Yo ask a very pointed question. I know the area that you are talking about and it was a tough area to reach. Tha area was blind to the spray guns and we had to rely on the wrap of the electrostatic guns to cover it. In the process the shells were grounded and the paint was charge positively so it would be attracted to the surface. Electrostatic application had a tendency to wrap around corners and seek hard to get to areas. But like any other process it has its limitations. The other reason that it was out of the line of sight when you opened the hatch and during the inspection process that area wouldn"t have been caught. I do remember in the beginning that the painted shells were randomly torn down so that all surfaces could be checked and I remember that on and the backside of the hood support being issues.
Hope that sheds some light on the subject.
If your 79 was white and had a Maroon 3/8 strip above the side character line then it would have been assembled in westmoreland with German shells. Any thin other than the above discription would be assembled in Germany, rode the boat over and sold to a dealership.
Her is alittle insite to the daily funcions of the employees of the paint shop in the early days. Let talk about Lenny a repair painter on second shift. It just so happened that on this day our friend Lenny had and inspiriation. Here as an intelligent individual who was hungry and had brought his own lunch to work but it was cold. What to do. It dawned on him that he was working around and oven and he could save time if he just put his lunch in a repaired shell and send it through the oven. Now this would save him time and effort so he could enjoy his meal in peace. He made the decission to go for it. So about 7:30 PM after painting the last repair before lunch he slipped his lunch into a 4D shell and sent it on his way. Twenty minutes later her comes lunch an nicely cooked and ready or so he thought. Our boy Lenny snapped up the meal and headed for the break area. As Lenny began to eat he thought to himself how smart he was. Lenny was really enjoying himself when about 15 minutes Lenny began to feel queezy. What was going on. Lenny began to turn colors and start to heave his wonderful lunch every where. Lenny got sicker and sicker until ther was no lunch left. I have never seen some one go through so many colors in ashort period of time.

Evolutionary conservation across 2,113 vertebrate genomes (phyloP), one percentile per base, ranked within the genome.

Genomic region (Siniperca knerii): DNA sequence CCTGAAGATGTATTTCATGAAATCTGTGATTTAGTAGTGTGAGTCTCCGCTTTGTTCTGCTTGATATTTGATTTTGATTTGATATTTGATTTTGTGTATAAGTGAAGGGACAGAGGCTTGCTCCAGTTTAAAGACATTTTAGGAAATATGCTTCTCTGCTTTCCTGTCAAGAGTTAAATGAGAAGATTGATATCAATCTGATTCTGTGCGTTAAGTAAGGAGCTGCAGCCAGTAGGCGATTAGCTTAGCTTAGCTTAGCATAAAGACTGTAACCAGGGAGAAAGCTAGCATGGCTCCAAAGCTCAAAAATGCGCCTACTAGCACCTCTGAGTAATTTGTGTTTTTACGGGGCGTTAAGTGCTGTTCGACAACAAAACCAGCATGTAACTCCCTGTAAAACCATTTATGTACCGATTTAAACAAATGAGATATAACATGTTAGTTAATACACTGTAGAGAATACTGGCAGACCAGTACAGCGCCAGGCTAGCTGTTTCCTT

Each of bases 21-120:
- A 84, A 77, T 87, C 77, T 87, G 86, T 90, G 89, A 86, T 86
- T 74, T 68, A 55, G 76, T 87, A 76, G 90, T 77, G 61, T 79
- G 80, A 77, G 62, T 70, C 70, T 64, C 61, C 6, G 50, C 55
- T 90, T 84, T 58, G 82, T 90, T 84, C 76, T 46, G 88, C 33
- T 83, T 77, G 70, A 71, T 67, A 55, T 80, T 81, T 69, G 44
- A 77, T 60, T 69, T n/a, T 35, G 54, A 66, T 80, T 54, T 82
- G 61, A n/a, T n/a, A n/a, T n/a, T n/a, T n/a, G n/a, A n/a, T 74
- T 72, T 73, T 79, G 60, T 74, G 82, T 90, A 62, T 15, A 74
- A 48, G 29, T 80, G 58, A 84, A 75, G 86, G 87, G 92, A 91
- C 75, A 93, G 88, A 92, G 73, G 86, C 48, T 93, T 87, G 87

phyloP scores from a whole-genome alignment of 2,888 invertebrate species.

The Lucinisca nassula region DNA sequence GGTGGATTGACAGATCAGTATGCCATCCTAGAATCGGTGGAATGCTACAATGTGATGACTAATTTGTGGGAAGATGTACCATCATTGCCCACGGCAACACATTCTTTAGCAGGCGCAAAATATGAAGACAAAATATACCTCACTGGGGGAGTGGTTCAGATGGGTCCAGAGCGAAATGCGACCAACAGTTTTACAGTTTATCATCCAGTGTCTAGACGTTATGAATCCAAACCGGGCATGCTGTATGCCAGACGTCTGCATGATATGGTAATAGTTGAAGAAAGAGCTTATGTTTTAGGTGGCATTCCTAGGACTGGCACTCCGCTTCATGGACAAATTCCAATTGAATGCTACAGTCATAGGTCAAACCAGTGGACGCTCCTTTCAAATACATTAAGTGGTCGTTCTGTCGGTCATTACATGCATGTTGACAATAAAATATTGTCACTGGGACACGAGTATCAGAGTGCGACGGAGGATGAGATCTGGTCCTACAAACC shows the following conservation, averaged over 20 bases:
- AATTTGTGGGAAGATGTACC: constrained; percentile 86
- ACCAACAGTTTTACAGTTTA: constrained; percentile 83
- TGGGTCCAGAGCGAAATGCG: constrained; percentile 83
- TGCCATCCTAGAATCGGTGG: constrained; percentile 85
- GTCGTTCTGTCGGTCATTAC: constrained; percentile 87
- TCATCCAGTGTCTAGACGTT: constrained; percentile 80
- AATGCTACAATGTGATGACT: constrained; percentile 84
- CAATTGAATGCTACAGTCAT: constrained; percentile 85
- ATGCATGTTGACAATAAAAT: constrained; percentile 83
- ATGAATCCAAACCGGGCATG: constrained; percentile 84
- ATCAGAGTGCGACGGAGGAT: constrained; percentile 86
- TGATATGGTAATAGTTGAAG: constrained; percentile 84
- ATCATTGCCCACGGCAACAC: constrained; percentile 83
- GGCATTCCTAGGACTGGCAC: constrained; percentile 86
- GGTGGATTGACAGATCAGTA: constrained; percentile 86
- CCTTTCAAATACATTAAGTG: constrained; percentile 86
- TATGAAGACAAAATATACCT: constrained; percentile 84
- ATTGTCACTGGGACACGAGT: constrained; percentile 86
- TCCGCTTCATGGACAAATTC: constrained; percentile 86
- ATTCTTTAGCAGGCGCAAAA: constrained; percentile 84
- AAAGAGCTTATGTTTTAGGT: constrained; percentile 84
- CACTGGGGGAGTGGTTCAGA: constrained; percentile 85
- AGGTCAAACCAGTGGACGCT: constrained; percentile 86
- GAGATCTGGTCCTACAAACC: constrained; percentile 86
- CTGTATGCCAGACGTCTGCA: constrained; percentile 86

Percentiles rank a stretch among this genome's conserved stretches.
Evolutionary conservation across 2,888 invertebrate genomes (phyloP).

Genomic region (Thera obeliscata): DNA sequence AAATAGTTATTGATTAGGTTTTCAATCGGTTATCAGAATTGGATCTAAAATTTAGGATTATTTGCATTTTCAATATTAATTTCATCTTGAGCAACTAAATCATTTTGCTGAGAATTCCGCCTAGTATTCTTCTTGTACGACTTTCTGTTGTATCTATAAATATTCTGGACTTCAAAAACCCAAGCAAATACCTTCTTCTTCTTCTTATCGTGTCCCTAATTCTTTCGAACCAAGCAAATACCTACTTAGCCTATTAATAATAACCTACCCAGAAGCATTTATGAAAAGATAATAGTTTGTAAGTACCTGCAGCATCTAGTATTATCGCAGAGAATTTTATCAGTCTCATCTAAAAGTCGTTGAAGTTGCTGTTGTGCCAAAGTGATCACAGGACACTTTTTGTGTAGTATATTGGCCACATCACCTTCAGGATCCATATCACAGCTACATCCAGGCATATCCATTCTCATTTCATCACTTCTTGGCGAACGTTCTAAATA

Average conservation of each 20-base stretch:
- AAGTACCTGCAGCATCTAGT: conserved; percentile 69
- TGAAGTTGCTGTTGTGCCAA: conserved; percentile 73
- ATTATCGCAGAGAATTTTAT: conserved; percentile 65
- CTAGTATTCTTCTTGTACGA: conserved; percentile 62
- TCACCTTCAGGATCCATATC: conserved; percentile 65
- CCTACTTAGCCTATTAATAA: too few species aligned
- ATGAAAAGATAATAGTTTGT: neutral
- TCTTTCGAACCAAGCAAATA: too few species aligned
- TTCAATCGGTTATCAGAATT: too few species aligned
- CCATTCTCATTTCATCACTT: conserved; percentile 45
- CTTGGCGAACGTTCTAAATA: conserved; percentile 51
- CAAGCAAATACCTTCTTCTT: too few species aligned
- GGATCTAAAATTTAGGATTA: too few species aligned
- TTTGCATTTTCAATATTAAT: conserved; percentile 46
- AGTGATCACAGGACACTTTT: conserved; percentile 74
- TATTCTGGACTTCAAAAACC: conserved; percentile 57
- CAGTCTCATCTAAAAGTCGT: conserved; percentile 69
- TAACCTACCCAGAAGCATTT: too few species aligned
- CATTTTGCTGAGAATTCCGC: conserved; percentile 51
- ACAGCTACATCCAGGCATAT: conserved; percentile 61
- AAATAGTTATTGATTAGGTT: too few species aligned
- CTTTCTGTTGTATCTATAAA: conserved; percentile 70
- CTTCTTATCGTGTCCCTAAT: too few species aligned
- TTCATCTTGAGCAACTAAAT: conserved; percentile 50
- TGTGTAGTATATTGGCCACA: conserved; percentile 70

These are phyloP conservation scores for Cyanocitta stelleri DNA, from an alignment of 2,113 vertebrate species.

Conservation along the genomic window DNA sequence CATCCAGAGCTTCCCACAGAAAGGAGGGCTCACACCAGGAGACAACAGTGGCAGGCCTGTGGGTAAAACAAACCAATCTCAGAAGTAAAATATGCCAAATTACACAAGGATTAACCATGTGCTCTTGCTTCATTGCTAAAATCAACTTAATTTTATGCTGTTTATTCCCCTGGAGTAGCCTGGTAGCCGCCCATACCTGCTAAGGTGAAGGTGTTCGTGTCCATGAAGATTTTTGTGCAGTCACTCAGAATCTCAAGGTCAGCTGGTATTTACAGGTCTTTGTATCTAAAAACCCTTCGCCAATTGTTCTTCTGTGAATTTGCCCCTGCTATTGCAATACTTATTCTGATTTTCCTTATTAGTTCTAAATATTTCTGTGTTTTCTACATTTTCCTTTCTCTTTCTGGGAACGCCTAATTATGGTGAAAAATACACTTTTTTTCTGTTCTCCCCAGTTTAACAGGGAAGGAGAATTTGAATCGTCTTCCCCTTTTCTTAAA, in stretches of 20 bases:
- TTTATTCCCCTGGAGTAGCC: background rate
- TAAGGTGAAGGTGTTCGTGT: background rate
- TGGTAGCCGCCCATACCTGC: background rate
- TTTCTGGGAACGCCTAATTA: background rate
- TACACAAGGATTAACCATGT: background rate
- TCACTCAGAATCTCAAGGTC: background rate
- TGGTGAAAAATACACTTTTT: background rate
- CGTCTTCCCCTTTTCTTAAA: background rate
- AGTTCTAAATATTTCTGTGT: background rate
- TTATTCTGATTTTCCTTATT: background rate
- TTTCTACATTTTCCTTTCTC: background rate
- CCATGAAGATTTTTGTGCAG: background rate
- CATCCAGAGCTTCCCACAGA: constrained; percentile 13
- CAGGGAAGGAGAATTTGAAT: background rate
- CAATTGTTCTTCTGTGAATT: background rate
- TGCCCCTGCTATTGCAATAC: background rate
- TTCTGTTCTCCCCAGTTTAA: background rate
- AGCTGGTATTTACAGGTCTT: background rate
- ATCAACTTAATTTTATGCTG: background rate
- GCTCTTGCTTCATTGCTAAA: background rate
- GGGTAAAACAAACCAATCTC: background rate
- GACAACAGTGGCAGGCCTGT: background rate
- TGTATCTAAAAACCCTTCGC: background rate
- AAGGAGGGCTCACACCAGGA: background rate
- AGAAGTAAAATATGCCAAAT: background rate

To explain what happened to poor Lenny was to understand the Lenny sent foof through a oven loaded with solvents that got trapped in the food wrappings and mixed with the food making it pretty toxic.
Lesson learned no food around paint or solvent.
I was Lennys supervisor and witnessed the aftermath of the episode and the earlier remarks were made by Lenny during a safety investigation.
As you entered the paint shop you immediately noticed a large elevated building in a large vacant area facing the operation. In the front of the office there were large windows on 3 walls facing the operation.
I gave the appearance of the control tower of a large battle ship. To get there you had to climb a long flite of stairs to enter from the side. Once inside and you were allowed in to Superintendents office were you could gaze out over the system. You couldn't help feel a tremendous sense of accomplishment as being part of something so grand and on the other hand realizing that you were humbled being a small but important cog in the vast process. As you looked out you saw humans, systems and processes working in harmony to meet the daily goals. Awesome m .emoryfor me
I must say this thread has turned into something amazing. I've always enjoyed sitting around and listening to some of the older folk reminence of the things they did. but to learn about a car that was my grandparents and how it came to be is just wonderful.
I work for a place called LCR Electronics building different filters for electronics. today I had to build a few cabinets for the filters themselves that were way to big for the calipers I had. the only set long enough(40") were actually veneers and not the dial or electronic calipers we are used to today. as soon as I saw them I thought of this particular veneer. I think its amazing how something so simple could be so accurate, .001 accuracy from nothing but lines is crazy. I wonder when the first set were first introduced. yours seem to be just to the hundreth?
it was pretty cool to learn how to use them as well.
Last edited by RedWabbitVR; 05-27-2010 at 08:48 PM.
This is a Really cool thread. Being from the Greater Pittsburgh Area(Northern Panhandle of WV) who's have know so much cool stuff could have come from the area. BTW the Big MAC was also invented in north Hundington if you didn't know. And also the Tucker 48 Tin Goose now Resides there as well. I never was really into the westy until i read this thread. now kinda makes me wanna look for one locally. Some of the Memorabial is super cool to see. I've been past the old plant on several trips to the area. Glad i've got to see a great peice of US VW history in person.
i'm staying tuned to this thread.
PS i hate you all for know probally starting a terrible addiction to Westmoreland plant memoriablial, and parts!
Ironically, look what's going by in the opposite lane...Is that a Rabbit?
Might this be one of the knock downs?
Last edited by dubdaze68; 05-30-2010 at 01:31 AM.